M+ Stories HomepageM+ Stories Homepage
A woman dressed in a black long-sleeved shirt and black pants stands in the middle of the M+ shop in the M+ Pavilion, consisting of products set up on shelves, tables, and clothes mannequins.

Meet the Team: Inside the M+ Shop

Share via Facebook
Share via Twitter
Share via WeChat

Amanda Yip, Senior Manager, Museum Retail Merchandising, answers five questions about her job at M+!

1. What brought you to M+?

I had been working in product development and merchandising in the retail business for almost twenty years and was starting to think about what was next in my career and in my life. That’s why, when I saw that M+ was looking for someone to do product development, I applied. I had heard about the M+ project for so many years, and was very curious about it. Although I was never particularly interested in art, once I started, I realised that it was something that I wanted to explore more. During my twenty years in the commercial world, I would sometimes work with artists, but never on this level.

It’s very different, and very challenging, especially for someone with my background. I came from the commercial world and studied mechanical engineering, so I'm used to applying my logical and commercial skills to solve problems—but when it comes to art, you can’t always use logic to explain it. It’s quite an interesting experience for me.

2. Describe a typical day for you.

Oil painting on canvas depicting two ping pong paddles, one red and one blue, and a white ping pong ball lying spread out on a bright green surface. The blue paddle is only barely visible in the bottom left corner of the painting, while the red paddle and white ball lie close together near the top right corner.

How Artists Use Colour to Communicate

Share via Facebook
Share via Twitter
Share via WeChat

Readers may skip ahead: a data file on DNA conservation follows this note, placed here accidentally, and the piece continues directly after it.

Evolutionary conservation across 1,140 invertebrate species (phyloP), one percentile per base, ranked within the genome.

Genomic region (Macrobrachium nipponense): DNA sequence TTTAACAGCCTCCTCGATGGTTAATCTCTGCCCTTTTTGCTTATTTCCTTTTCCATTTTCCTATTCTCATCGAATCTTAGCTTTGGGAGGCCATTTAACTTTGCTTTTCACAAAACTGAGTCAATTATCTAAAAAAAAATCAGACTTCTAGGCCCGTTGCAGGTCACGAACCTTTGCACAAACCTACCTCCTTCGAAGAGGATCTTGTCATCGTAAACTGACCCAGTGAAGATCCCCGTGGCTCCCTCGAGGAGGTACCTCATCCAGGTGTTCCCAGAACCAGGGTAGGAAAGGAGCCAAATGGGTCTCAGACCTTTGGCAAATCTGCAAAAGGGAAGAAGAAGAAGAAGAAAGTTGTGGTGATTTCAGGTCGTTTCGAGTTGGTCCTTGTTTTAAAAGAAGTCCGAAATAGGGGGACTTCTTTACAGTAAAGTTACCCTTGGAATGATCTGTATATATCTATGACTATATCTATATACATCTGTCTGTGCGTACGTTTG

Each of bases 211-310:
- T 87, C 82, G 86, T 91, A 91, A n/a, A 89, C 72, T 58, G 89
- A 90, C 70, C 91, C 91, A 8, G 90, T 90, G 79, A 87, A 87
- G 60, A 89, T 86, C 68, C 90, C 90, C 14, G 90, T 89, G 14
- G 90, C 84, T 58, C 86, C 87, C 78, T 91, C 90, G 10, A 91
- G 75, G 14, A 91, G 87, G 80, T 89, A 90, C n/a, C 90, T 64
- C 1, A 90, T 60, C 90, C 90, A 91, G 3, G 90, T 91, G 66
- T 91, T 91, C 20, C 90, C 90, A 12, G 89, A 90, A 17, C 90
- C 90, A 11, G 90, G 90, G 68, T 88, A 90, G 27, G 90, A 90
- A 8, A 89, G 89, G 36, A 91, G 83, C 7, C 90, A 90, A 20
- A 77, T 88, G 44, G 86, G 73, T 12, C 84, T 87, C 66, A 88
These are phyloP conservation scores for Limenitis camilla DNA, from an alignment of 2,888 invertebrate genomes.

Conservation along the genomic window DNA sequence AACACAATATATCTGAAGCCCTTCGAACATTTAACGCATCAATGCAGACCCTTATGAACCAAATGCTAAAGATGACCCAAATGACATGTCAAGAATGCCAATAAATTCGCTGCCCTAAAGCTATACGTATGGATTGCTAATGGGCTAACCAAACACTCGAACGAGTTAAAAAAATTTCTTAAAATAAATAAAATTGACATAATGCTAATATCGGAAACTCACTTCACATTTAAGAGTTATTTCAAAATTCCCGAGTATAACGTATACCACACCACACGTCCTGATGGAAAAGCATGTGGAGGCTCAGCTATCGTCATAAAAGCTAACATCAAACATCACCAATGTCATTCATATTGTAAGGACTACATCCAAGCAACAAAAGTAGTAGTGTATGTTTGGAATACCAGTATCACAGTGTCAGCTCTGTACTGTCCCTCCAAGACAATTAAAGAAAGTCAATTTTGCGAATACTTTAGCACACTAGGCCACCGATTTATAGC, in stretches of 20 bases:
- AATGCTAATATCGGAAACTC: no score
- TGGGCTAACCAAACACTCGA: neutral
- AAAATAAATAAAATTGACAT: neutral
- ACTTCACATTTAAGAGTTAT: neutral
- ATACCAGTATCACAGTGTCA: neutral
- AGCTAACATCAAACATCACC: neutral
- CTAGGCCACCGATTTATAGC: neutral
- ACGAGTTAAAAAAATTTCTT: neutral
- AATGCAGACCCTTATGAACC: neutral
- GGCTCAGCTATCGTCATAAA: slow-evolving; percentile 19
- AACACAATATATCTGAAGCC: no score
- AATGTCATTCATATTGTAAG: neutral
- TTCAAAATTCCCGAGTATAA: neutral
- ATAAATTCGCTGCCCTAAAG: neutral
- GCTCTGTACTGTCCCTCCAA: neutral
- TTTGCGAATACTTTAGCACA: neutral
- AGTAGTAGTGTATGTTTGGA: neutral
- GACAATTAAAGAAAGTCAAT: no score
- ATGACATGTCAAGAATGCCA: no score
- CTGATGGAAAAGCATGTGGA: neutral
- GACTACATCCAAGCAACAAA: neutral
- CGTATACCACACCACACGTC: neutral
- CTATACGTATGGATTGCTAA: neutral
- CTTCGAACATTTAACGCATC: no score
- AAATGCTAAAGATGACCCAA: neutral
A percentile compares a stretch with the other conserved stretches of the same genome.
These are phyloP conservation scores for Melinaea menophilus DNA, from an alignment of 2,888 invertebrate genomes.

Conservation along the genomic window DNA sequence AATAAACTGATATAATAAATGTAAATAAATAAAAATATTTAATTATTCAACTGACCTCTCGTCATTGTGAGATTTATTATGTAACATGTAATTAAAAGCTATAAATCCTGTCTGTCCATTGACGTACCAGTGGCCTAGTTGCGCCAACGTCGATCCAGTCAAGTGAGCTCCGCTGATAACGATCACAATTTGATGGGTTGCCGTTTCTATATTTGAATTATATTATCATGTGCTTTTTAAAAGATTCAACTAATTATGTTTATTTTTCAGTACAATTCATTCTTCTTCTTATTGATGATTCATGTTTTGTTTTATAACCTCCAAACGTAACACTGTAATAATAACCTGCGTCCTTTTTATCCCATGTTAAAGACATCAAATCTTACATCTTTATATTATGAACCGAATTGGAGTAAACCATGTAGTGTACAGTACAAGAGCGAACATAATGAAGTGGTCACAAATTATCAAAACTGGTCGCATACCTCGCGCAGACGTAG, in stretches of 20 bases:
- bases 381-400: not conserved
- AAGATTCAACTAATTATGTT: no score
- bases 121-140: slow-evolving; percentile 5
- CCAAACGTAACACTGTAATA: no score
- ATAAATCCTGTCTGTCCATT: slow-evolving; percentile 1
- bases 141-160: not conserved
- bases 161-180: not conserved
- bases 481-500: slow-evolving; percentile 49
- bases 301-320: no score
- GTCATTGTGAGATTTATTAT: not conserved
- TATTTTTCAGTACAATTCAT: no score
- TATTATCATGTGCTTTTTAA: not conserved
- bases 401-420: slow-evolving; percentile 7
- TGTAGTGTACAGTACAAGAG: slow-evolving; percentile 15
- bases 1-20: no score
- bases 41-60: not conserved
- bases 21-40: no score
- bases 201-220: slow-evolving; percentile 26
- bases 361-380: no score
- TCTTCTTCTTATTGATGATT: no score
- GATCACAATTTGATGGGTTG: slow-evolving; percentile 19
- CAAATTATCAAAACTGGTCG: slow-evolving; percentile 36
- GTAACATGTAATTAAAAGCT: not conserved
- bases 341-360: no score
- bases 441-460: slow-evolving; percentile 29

The new M+ Collections Beta website lets you explore over 5,000 objects and archival items from the M+ Collections online. As a ‘beta website’, it will grow and evolve over the coming years, as we explore new ways to let you discover and roam through the collections. One of the ways you can already do that on the website is through colour, using the new colour picker feature.

Apart from being a fun way to discover new works, this feature can also help illuminate some of the ways that colour theory can influence our understandings of artworks and objects. Below, we give a quick introduction to colour theory 101, and how artists and makers can use colour in their work, using some examples from the M+ Collections that you can find on the beta website.

The Colour Wheel

Five slivers of the works and objects in the post below have been put together to form a banner. From left to right are details of a red taxi sculpture, a wooden stool, a video still depicting a woman kissing her reflection on a mirror covered in a layer of water, an acrylic painting on canvas of geometric forms presenting an abstracted view of an architectural proposal, and an ink and colour painting on paper of a circular vortex-like element almost entirely enveloped by a swathe of red ink loosely resembling a diamond.

5 Women Artists You Should Know

Share via Facebook
Share via Twitter
Share via WeChat

Happy International Women's Day! Can you name five women artists?

For the past few years, M+ has been proud to participate in #5WomenArtists, a global social media campaign organised by the National Museum of Women in the Arts to address gender inequality in the arts. Throughout March, we highlight five works in the M+ Collections by women artists, designers, architects, or filmmakers on the @mplusmuseum Instagram account.

For International Women’s Day this year, we looked back through the artists and practitioners we’ve previously highlighted during #5WomenArtists and picked five that we think you should know about:

1. Amy Cheung (Hong Kong)

A playground with multiple sculptural climbing structures. Two of the structures consist of coloured concrete cylinders and half-cylinders stacked on top of each other in different combinations. The third consists of a large, flat, white piece of concrete with large holes cut in it, curved, angled, and shaped so that it curves over the ground, angles outwards, and then curves into itself from underneath. Numerous children sit or stand on top of these structures and mill about below them.

A Brief History of Playgrounds in Hong Kong

Share via Facebook
Share via Twitter
Share via WeChat

The below article was written by Fan Lok Yi, curator and artist based in Hong Kong, who, in a team with curator, artist, and academic Sampson Wong, is a recipient of the 2018 M+ / Design Trust Research Fellowship. They have been studying the international trends and local factors that shaped 20th-century Hong Kong playscapes.

In the early twentieth century, Hong Kong was plagued by a problem with street children caused by widespread poverty and a lack of social welfare support. To address this issue, in 1929, the government started to construct the first urban playgrounds for children to spend time in and let off steam.